Never mind his “just asking questions” tactic, which he has used for decades. Never mind his insinuation that Russian infrastructure is impressive compared to the West. The countries with the best quality of infrastructure are places like Singapore, Switzerland, and the US -- wealthy nations with highly skilled workforces, especially in construction and engineering, and capitalist economies with low corruption.

Never mind also that Russia is better than the US in none of these categories and embarrassingly bad in more than one. It ranks 141st out of 180 countries in corruption while the US ranks 24th. As a result, Russian infrastructure ranks alongside that of Serbia and Mexico. Its railroad infrastructure quality is a bit better, ranking higher than Indonesia, but far below nations such as the US.

Rather, consider how Carlson tried to depict his homeland as a hellhole compared to the supposed paradise of modern-day Moscow. Before we get to why he is doing this, let’s dismantle his lies, one at a time.

Carlson’s greatest sin was simply that the interview was unbearably boring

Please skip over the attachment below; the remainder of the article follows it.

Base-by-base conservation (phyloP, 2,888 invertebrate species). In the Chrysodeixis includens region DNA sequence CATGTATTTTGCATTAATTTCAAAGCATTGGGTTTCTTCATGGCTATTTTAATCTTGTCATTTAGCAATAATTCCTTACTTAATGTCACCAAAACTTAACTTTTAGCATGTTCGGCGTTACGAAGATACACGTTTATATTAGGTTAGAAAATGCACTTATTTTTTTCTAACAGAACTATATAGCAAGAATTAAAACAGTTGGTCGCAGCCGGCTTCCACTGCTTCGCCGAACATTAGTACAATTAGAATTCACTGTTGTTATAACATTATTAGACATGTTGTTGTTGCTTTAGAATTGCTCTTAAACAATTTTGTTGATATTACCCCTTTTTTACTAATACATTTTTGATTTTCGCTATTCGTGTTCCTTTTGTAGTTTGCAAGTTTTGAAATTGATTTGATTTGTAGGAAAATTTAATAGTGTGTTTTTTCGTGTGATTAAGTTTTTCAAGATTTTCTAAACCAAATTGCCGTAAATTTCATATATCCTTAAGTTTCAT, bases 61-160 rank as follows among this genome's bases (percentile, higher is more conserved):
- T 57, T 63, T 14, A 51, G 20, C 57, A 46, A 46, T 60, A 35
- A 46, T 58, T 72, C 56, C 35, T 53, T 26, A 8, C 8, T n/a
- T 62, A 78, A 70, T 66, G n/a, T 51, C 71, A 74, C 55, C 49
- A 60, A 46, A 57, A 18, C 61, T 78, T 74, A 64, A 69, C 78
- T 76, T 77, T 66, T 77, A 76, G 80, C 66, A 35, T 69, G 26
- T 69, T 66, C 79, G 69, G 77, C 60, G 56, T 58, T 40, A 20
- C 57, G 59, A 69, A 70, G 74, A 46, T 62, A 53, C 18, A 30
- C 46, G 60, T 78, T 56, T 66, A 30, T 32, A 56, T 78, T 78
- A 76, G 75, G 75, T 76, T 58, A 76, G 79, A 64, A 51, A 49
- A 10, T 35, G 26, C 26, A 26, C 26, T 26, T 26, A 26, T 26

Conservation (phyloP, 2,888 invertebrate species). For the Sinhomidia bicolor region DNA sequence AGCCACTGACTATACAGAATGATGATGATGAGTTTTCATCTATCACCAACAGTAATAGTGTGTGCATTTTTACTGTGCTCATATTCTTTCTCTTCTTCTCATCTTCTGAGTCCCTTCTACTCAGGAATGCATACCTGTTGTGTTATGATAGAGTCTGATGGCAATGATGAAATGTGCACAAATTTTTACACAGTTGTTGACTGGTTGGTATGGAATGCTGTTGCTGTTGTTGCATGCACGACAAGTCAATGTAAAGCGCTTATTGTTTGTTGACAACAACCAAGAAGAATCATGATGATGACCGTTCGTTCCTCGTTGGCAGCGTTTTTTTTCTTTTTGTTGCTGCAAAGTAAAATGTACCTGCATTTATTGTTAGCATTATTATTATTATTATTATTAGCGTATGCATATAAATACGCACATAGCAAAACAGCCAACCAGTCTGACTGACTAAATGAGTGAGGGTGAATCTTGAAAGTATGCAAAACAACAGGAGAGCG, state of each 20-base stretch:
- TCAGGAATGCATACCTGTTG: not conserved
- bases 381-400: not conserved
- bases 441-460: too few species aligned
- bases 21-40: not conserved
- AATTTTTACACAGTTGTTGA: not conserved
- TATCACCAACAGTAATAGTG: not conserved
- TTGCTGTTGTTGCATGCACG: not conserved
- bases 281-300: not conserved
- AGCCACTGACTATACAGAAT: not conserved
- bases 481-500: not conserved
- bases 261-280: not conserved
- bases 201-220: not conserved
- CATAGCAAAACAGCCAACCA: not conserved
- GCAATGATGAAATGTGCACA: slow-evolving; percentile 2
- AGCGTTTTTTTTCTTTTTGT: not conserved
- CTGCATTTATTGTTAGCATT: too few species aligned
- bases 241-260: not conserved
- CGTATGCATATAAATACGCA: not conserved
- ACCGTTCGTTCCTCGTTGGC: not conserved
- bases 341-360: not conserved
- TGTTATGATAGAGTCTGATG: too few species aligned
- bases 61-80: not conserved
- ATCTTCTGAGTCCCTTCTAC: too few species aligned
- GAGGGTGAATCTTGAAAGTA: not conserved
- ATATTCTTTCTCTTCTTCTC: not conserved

First, there’s the graffiti. Russia may not be as wallpapered with graffiti as Athens (no place is), but it’s not spotless. Still, Moscow does have less graffiti than your typical US city. But this is for the same reason that there’s no graffiti in North Korea. In the UK, Banksy pieces sell for up to $1.1 million whereas the “Russian Banksy,” Pavel Pukhov, died in 2013 under “mysterious circumstances.” The following year, the “Banksy of Donetsk” was tortured for six weeks.

Suffice it to say, there’s more graffiti in the West because fascist dictators will go to greater extremes to stamp it out, while in the US we have these pesky things called human rights. So unless you’re putting up pro-Putin graffiti like Russian police, your wildstyle could be seen as dissident art and earn you weeks of torture, if not death.